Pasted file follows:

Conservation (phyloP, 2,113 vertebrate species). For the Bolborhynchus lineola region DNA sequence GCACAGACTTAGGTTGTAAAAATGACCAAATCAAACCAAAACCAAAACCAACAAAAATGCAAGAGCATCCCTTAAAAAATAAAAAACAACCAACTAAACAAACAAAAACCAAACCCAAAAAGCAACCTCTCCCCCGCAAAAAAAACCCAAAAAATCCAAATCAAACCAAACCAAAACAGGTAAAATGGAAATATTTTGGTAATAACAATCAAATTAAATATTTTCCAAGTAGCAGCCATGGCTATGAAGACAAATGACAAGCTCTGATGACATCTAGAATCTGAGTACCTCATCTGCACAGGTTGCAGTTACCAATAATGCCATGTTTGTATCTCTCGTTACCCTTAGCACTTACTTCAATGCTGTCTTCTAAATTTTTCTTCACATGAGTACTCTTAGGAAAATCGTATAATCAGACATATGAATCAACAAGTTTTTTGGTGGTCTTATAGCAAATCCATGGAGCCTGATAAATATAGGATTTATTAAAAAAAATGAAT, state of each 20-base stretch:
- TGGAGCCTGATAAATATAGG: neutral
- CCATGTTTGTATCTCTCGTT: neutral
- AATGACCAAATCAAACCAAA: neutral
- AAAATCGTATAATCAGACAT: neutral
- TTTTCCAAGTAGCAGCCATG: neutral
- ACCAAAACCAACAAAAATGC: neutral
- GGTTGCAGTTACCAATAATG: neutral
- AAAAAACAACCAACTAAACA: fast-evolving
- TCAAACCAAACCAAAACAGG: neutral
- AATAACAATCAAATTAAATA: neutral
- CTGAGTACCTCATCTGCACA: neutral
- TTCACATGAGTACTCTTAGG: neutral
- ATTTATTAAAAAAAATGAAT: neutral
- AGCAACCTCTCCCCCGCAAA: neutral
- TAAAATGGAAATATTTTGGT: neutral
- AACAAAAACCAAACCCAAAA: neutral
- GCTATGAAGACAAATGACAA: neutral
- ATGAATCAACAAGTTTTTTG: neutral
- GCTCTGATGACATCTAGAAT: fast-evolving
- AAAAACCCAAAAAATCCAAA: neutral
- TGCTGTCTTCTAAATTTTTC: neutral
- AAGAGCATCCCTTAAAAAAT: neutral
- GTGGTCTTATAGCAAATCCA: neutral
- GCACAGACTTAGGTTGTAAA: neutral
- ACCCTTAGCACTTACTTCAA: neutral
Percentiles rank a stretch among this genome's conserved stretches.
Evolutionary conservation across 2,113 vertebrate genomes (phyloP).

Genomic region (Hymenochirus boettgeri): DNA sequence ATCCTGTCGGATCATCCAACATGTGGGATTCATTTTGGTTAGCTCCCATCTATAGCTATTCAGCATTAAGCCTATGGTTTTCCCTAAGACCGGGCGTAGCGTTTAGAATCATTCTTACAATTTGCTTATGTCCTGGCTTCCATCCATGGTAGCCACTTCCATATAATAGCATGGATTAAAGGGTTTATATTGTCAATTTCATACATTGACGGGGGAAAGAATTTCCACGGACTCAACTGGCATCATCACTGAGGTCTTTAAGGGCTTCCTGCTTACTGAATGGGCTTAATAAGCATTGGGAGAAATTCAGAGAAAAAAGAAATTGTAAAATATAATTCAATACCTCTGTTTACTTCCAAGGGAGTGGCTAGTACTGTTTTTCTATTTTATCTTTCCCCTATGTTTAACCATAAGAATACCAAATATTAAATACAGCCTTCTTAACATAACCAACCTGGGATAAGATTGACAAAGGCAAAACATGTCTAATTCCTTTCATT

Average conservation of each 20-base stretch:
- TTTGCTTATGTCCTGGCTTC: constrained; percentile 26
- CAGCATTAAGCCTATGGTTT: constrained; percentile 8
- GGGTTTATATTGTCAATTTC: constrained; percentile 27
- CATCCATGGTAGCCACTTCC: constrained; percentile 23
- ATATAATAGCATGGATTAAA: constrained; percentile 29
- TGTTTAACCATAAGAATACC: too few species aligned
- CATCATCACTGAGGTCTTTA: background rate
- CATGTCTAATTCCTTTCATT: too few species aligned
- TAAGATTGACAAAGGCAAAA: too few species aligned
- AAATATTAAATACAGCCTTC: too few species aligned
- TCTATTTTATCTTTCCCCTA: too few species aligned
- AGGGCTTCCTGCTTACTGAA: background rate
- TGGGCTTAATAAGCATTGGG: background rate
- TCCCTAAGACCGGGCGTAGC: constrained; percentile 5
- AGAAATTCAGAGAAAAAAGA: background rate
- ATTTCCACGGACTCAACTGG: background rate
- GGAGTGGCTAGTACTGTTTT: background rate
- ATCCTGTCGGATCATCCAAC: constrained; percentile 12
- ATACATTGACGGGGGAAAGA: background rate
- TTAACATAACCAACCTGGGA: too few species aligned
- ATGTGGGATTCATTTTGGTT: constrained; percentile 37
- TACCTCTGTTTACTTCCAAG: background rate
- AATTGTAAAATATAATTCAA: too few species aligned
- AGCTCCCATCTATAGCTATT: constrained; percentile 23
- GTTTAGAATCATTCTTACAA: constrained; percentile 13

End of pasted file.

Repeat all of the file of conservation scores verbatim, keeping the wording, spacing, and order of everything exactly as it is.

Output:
Conservation (phyloP, 2,113 vertebrate species). For the Bolborhynchus lineola region DNA sequence GCACAGACTTAGGTTGTAAAAATGACCAAATCAAACCAAAACCAAAACCAACAAAAATGCAAGAGCATCCCTTAAAAAATAAAAAACAACCAACTAAACAAACAAAAACCAAACCCAAAAAGCAACCTCTCCCCCGCAAAAAAAACCCAAAAAATCCAAATCAAACCAAACCAAAACAGGTAAAATGGAAATATTTTGGTAATAACAATCAAATTAAATATTTTCCAAGTAGCAGCCATGGCTATGAAGACAAATGACAAGCTCTGATGACATCTAGAATCTGAGTACCTCATCTGCACAGGTTGCAGTTACCAATAATGCCATGTTTGTATCTCTCGTTACCCTTAGCACTTACTTCAATGCTGTCTTCTAAATTTTTCTTCACATGAGTACTCTTAGGAAAATCGTATAATCAGACATATGAATCAACAAGTTTTTTGGTGGTCTTATAGCAAATCCATGGAGCCTGATAAATATAGGATTTATTAAAAAAAATGAAT, state of each 20-base stretch:
- TGGAGCCTGATAAATATAGG: neutral
- CCATGTTTGTATCTCTCGTT: neutral
- AATGACCAAATCAAACCAAA: neutral
- AAAATCGTATAATCAGACAT: neutral
- TTTTCCAAGTAGCAGCCATG: neutral
- ACCAAAACCAACAAAAATGC: neutral
- GGTTGCAGTTACCAATAATG: neutral
- AAAAAACAACCAACTAAACA: fast-evolving
- TCAAACCAAACCAAAACAGG: neutral
- AATAACAATCAAATTAAATA: neutral
- CTGAGTACCTCATCTGCACA: neutral
- TTCACATGAGTACTCTTAGG: neutral
- ATTTATTAAAAAAAATGAAT: neutral
- AGCAACCTCTCCCCCGCAAA: neutral
- TAAAATGGAAATATTTTGGT: neutral
- AACAAAAACCAAACCCAAAA: neutral
- GCTATGAAGACAAATGACAA: neutral
- ATGAATCAACAAGTTTTTTG: neutral
- GCTCTGATGACATCTAGAAT: fast-evolving
- AAAAACCCAAAAAATCCAAA: neutral
- TGCTGTCTTCTAAATTTTTC: neutral
- AAGAGCATCCCTTAAAAAAT: neutral
- GTGGTCTTATAGCAAATCCA: neutral
- GCACAGACTTAGGTTGTAAA: neutral
- ACCCTTAGCACTTACTTCAA: neutral
Percentiles rank a stretch among this genome's conserved stretches.
Evolutionary conservation across 2,113 vertebrate genomes (phyloP).

Genomic region (Hymenochirus boettgeri): DNA sequence ATCCTGTCGGATCATCCAACATGTGGGATTCATTTTGGTTAGCTCCCATCTATAGCTATTCAGCATTAAGCCTATGGTTTTCCCTAAGACCGGGCGTAGCGTTTAGAATCATTCTTACAATTTGCTTATGTCCTGGCTTCCATCCATGGTAGCCACTTCCATATAATAGCATGGATTAAAGGGTTTATATTGTCAATTTCATACATTGACGGGGGAAAGAATTTCCACGGACTCAACTGGCATCATCACTGAGGTCTTTAAGGGCTTCCTGCTTACTGAATGGGCTTAATAAGCATTGGGAGAAATTCAGAGAAAAAAGAAATTGTAAAATATAATTCAATACCTCTGTTTACTTCCAAGGGAGTGGCTAGTACTGTTTTTCTATTTTATCTTTCCCCTATGTTTAACCATAAGAATACCAAATATTAAATACAGCCTTCTTAACATAACCAACCTGGGATAAGATTGACAAAGGCAAAACATGTCTAATTCCTTTCATT

Average conservation of each 20-base stretch:
- TTTGCTTATGTCCTGGCTTC: constrained; percentile 26
- CAGCATTAAGCCTATGGTTT: constrained; percentile 8
- GGGTTTATATTGTCAATTTC: constrained; percentile 27
- CATCCATGGTAGCCACTTCC: constrained; percentile 23
- ATATAATAGCATGGATTAAA: constrained; percentile 29
- TGTTTAACCATAAGAATACC: too few species aligned
- CATCATCACTGAGGTCTTTA: background rate
- CATGTCTAATTCCTTTCATT: too few species aligned
- TAAGATTGACAAAGGCAAAA: too few species aligned
- AAATATTAAATACAGCCTTC: too few species aligned
- TCTATTTTATCTTTCCCCTA: too few species aligned
- AGGGCTTCCTGCTTACTGAA: background rate
- TGGGCTTAATAAGCATTGGG: background rate
- TCCCTAAGACCGGGCGTAGC: constrained; percentile 5
- AGAAATTCAGAGAAAAAAGA: background rate
- ATTTCCACGGACTCAACTGG: background rate
- GGAGTGGCTAGTACTGTTTT: background rate
- ATCCTGTCGGATCATCCAAC: constrained; percentile 12
- ATACATTGACGGGGGAAAGA: background rate
- TTAACATAACCAACCTGGGA: too few species aligned
- ATGTGGGATTCATTTTGGTT: constrained; percentile 37
- TACCTCTGTTTACTTCCAAG: background rate
- AATTGTAAAATATAATTCAA: too few species aligned
- AGCTCCCATCTATAGCTATT: constrained; percentile 23
- GTTTAGAATCATTCTTACAA: constrained; percentile 13